It’s been nearly three weeks since Sony announced a new camera and pundits are growing concerned. Sony has been the most active and aggressive camera maker as of late, releasing a dizzying array of cameras to every segment of the market. POV action cam? Check. Powerful pocket cam? Check. Odd smartphone wart thingy cam? Check. APS-C hybrid still/video cam? Check. Technology tour-de-force full frame? Check. And mate. Many were expecting Sony to just continue climbing the sensor size ladder and release a medium format camera. But the silence coming from Sony’s PR department is deafening.
“This is something that I’d expect from Pentax. Or Casio. But Sony? Prolific Sony?” said blogger Steve Stonewall, who reviews cameras within hours of the first leaks, sometimes before. “We’ve gotten used to waiting months, even years, for Sony to release lenses,” continues Stonewall, “Besides, all you need to become a pro like me is an 18-200mm zoom. But new Sony cameras are more frequent than full moons so this silence is troubling. I’m sure that they’re working on a whole new line of cameras that they’ll release soon. Gosh I hope so, my whole business model depends upon it.”
Without a new Sony camera to report, camera rumor sites are resorting to posting photos of cats taken with Sony cameras. And posting bad jokes. “Question: What’s your dream Sony lens? Answer: All of them.” Sony forums members, with a golden opportunity to go outside and take photos, are instead speculating in overdrive, worrying that Sony, like all of the other camera makers, is in fact…doomed. “I know that I can get a couple more months of use out of the A7 by using adapted lenses,” says forum-goer @NEX4EVER, “but what am I going to do with my one Sony lens?” @AlphaRULEZ adds, “I came from the uncertainty of shooting Olympus Micro Four-Thirds where nearly every day someone asked, ‘Is Micro Four-Thirds doomed?’ I never expected this from Sony!”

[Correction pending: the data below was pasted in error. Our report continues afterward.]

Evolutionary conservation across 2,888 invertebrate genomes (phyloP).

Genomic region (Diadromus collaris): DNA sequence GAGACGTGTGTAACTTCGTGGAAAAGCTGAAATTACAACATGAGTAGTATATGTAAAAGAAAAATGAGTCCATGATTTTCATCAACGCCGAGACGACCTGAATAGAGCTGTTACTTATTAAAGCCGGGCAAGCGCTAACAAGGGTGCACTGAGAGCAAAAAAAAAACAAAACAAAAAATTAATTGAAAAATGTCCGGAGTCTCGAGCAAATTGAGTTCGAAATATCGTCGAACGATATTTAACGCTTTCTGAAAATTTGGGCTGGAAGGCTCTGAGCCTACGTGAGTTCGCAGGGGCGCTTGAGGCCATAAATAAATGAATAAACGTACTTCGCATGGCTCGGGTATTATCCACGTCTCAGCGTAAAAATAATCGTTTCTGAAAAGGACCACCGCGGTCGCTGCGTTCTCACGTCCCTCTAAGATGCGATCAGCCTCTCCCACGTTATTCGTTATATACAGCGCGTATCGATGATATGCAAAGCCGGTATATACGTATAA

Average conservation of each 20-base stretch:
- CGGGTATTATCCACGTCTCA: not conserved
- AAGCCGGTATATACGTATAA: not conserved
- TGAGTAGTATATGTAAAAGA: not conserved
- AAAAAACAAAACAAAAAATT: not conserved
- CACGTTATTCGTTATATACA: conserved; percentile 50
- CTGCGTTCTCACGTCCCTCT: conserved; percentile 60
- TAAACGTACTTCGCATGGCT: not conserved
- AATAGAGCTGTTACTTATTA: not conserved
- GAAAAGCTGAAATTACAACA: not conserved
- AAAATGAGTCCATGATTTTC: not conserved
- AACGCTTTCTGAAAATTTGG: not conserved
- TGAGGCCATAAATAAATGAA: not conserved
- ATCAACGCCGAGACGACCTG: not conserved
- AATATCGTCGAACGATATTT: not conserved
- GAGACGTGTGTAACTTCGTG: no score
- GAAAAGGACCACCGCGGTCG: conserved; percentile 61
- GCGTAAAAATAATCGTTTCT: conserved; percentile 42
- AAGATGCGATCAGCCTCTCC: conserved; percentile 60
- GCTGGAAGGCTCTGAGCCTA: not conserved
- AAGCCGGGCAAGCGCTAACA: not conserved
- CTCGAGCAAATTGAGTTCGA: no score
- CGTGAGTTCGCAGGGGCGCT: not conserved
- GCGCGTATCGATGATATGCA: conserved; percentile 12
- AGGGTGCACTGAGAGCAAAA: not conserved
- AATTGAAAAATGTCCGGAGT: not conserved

The last time that Sony went through a drought this long was in the late 90s, when their Mavica cameras transitioned from floppy disc storage to mini-cdr. This era, now known as “The Floppy Divide” was a tough time for Sony, but only twenty people were using the Internet at the time so nobody knew.